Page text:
Therapies that utilize the frontal cortex, talk about the trauma, and discuss our continued reaction to the trauma, such as cognitive behavioral therapy, will have limited effectiveness. The primary location of the stored trauma is on a biological level, not a psychological level. By this point, one’s physiology will have already been triggered and will be in full survival mode before the higher functions of one’s mind and thoughts can control his or her reactions.

So, if cognitive behavioral therapy and psychological interventions that utilize language and thoughts, won’t release stored trauma, how is the trauma released?

Since the trauma is stored as both physiology in the muscles, nerves, and organs, as well as sensory associations in the brain sensory and memory organs, there are different methods that target either the brain or the body.

What are ways to release stored trauma in the body’s physiology? If we think for a minute of trauma as the actual energy that flows through the nervous system in the fight or flight response, it helps us see how to release this stored trauma.

The most powerful interventions are the ones that target the muscles and sympathetic nerves in the pelvis. This can be done through somatic experiencing, trauma yoga, and psoas muscle massage.

There are general interventions that will also be helpful, though not as effective. These include biofeedback like HeartMath, meditation, yoga, massage, and deep breathing exercises. Dietary supplements such as, GABA and L-Theanine, can also be helpful general interventions that can calm the nervous system down.

What are ways to release stored trauma in the brain’s sensory and memory organs? Interestingly enough, it is not necessary to have factual memory of the event to release stored trauma. Trauma can be released from the stored memory and sensory brain structures through therapy that accesses the felt experience and the associated sensory stimuli.

Instinctual Trauma Response Model is an intervention that specifically targets the brain’s sensory and memory structures where trauma is stored in a gentle, non-traumatizing and healing way. After this therap, many people find immediate relief from PTSD symptoms and improved relationship skills. EMDR and Neurofeedback, including LENS, have both been very helpful interventions that help release stored trauma in the brain.

What Changes Happen After Stored Trauma Is Released?

The biggest change people experience after stored trauma is released in a sense of deep relaxation that feels natural. This happens because the autonomic nervous system has calmed down and is no longer on subconscious high alert and is no longer in self-defensive mode. Some people experience a reduction or resolution of their chronic pain and other chronic physical symptoms that have been associated with prior traumatic events.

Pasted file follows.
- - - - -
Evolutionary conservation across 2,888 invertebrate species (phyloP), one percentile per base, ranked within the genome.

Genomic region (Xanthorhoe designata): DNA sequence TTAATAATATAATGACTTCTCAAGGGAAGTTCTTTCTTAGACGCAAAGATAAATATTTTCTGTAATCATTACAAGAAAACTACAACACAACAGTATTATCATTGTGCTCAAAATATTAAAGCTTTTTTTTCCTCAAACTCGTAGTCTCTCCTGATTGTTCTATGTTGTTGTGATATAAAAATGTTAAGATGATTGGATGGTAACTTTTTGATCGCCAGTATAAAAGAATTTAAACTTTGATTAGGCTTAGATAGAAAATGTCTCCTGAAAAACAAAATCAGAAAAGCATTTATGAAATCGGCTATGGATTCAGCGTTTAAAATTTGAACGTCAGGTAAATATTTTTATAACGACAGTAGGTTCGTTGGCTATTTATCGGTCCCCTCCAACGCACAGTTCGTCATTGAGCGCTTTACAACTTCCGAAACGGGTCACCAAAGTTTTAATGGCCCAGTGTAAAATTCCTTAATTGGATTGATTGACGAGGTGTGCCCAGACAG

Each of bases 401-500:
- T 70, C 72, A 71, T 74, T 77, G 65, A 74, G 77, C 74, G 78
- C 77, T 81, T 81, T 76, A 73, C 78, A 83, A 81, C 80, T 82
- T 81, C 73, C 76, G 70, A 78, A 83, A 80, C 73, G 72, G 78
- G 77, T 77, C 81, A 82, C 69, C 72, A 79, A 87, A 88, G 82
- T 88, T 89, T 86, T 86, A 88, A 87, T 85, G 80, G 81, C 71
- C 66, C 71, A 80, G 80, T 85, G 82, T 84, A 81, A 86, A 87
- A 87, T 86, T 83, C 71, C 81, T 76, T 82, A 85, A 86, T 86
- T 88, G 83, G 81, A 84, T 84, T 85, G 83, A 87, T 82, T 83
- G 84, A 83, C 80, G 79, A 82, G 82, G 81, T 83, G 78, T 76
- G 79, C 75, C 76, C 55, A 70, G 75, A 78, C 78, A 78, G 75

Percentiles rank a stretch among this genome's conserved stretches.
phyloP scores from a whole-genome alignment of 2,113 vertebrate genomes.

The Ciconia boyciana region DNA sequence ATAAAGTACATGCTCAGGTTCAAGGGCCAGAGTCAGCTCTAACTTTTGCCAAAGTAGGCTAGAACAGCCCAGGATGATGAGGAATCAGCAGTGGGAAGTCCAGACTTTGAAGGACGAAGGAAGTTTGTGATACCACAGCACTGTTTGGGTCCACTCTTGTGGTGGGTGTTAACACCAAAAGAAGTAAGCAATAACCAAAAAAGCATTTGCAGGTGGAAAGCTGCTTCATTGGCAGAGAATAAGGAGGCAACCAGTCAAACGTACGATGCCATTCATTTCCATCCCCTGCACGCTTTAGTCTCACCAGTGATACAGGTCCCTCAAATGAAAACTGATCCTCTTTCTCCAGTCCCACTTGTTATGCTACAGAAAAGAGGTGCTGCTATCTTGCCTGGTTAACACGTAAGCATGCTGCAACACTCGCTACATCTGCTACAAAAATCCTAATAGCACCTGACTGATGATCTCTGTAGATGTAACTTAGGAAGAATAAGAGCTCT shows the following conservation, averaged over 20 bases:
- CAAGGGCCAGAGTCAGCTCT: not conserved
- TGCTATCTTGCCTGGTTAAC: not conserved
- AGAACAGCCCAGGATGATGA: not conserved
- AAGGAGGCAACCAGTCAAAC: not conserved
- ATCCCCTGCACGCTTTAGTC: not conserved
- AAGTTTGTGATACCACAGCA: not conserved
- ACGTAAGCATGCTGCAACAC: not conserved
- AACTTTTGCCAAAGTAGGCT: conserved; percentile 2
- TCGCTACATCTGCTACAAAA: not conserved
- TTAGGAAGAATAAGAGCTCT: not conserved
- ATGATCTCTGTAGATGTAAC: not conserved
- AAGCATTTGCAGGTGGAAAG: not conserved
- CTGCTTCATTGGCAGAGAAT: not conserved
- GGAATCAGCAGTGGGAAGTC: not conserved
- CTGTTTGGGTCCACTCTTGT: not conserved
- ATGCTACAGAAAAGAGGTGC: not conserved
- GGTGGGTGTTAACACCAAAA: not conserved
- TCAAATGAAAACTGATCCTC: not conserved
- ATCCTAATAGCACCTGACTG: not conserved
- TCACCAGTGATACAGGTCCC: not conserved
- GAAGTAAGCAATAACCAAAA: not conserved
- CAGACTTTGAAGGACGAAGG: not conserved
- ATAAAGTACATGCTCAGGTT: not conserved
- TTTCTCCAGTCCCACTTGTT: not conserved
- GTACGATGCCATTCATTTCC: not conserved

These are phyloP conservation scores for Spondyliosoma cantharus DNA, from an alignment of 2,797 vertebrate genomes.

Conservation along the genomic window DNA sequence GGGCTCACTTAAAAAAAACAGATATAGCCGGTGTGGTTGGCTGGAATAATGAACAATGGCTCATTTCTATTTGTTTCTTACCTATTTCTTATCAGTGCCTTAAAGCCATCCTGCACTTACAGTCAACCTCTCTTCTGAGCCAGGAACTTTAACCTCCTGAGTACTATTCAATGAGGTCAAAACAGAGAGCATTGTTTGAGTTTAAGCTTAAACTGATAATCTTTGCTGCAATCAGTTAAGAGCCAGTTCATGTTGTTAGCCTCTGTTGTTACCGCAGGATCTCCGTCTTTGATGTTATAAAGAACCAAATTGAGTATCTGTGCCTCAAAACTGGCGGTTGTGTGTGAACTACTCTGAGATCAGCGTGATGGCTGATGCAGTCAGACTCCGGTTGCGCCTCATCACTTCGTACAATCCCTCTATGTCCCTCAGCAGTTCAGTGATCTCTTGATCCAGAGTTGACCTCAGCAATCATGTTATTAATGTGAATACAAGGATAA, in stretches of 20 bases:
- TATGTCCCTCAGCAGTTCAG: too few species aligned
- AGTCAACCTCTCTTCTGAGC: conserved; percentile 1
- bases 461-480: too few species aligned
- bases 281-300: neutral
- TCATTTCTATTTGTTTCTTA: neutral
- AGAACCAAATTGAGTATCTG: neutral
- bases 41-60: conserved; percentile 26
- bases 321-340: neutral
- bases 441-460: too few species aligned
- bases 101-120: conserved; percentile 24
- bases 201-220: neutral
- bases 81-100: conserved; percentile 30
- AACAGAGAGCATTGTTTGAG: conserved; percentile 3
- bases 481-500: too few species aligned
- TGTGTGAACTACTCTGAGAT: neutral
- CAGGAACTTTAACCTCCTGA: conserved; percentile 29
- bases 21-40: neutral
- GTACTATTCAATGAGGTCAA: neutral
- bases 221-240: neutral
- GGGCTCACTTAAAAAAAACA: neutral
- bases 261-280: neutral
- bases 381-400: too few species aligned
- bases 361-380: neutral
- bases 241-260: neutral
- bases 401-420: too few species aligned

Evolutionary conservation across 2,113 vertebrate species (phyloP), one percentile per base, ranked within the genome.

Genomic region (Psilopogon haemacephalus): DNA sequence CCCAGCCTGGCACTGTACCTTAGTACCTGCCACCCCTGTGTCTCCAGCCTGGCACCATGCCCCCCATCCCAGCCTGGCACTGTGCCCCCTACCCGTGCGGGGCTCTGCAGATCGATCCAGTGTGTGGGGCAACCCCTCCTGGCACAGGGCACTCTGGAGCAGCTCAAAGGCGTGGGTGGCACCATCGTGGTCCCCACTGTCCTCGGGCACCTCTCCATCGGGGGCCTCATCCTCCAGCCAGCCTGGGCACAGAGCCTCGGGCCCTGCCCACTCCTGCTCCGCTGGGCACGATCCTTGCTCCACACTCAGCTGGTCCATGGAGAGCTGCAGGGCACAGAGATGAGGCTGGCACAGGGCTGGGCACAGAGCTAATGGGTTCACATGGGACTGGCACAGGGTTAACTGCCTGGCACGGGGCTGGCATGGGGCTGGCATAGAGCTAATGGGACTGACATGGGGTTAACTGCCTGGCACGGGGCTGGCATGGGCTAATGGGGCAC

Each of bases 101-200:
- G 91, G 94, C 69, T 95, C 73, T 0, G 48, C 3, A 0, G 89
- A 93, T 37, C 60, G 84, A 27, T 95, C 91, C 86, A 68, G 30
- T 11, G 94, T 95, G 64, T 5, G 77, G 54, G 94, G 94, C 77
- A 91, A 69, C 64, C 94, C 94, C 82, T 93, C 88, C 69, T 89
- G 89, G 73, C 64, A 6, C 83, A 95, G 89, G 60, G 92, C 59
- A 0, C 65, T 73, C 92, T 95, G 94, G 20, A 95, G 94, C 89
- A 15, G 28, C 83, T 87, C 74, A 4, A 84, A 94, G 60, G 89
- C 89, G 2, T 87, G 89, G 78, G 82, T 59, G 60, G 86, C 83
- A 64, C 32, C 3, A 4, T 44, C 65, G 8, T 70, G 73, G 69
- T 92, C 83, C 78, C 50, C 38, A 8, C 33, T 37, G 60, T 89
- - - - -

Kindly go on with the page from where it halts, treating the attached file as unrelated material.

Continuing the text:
One of the most important effects of releasing stored trauma is the body’s ability to better heal itself after injuries. No longer needing to stay in survival physiology, it now has the energy to use towards healing itself.

Have you seen patterns of recreating certain traumatic relationships or events in your life?

What have been effective body-based therapies for you to heal?

What have you found helpful to reset your memory system so you don’t repeat self-sabotaging behaviors?

I welcome your comments!  Please share!


Dr. Aimie


  1. Tricia October 7, 2017 at 6:40 am - Reply

    Is it true that emdr also clears the body? Or only the brain? Should a person do emdr AND somatic techniques in order to fully clear the trauma?

    • Dr. Aimie Apigian October 11, 2017 at 10:13 am - Reply

      Hi Tricia,
      Good questions! Many people have found EMDR helpful in their trauma recovery work. EMDR is useful for resetting some of the brain communication pathways derailed by trauma. It seems very good at disconnecting negative emotional reactions to memories or current situations. I think EMDR can be a great tool in trauma recovery work!

      Saying that, I have not seen EMDR be enough by itself for healing from trauma. In my personal and clinical experience, I have seen
      it be more useful for adults than children, and not helpful for everyone, because some people have had no response.

      You ask about doing both EMDR and somatic techniques. Yes, I think a combination of different tools will give somebody the best response. However, with a word of caution, that if too much is done too fast, the system gets overwhelmed and shuts down. Really listening to the body and seeing what happens after sessions is important to pick the right pace, especially if you have a lot of other life responsibilities and can’t “fall apart” for a time.

      I generally recommend a person start with the tool that would address their most disruptive symptom from their trauma history. Decide if the somatic or psychological symptoms disrupt your life more, than pick the tool that would address the most pressing issue first. Once that is under better control, you go to the next level or most disruptive symptom. There are lots of tools: Somatic Experiencing or other Somatic Work, Biofeedback (like Heartmath), Neurofeedback, EMDR and ITRM (Instinctual Trauma Response Model). From the beginning, I would encourage a person to also be looking at their biology to make sure that is optimized since healing will occur much faster if the biology is optimized. Check metal and vitamin levels, get genetics analyzed especially for methylation problems, and even look at hormones, brain neurotransmitters, and consider if toxins, mold or chronic Lyme disease might be possibilities.

      I hope this helps!

      Dr. Aimie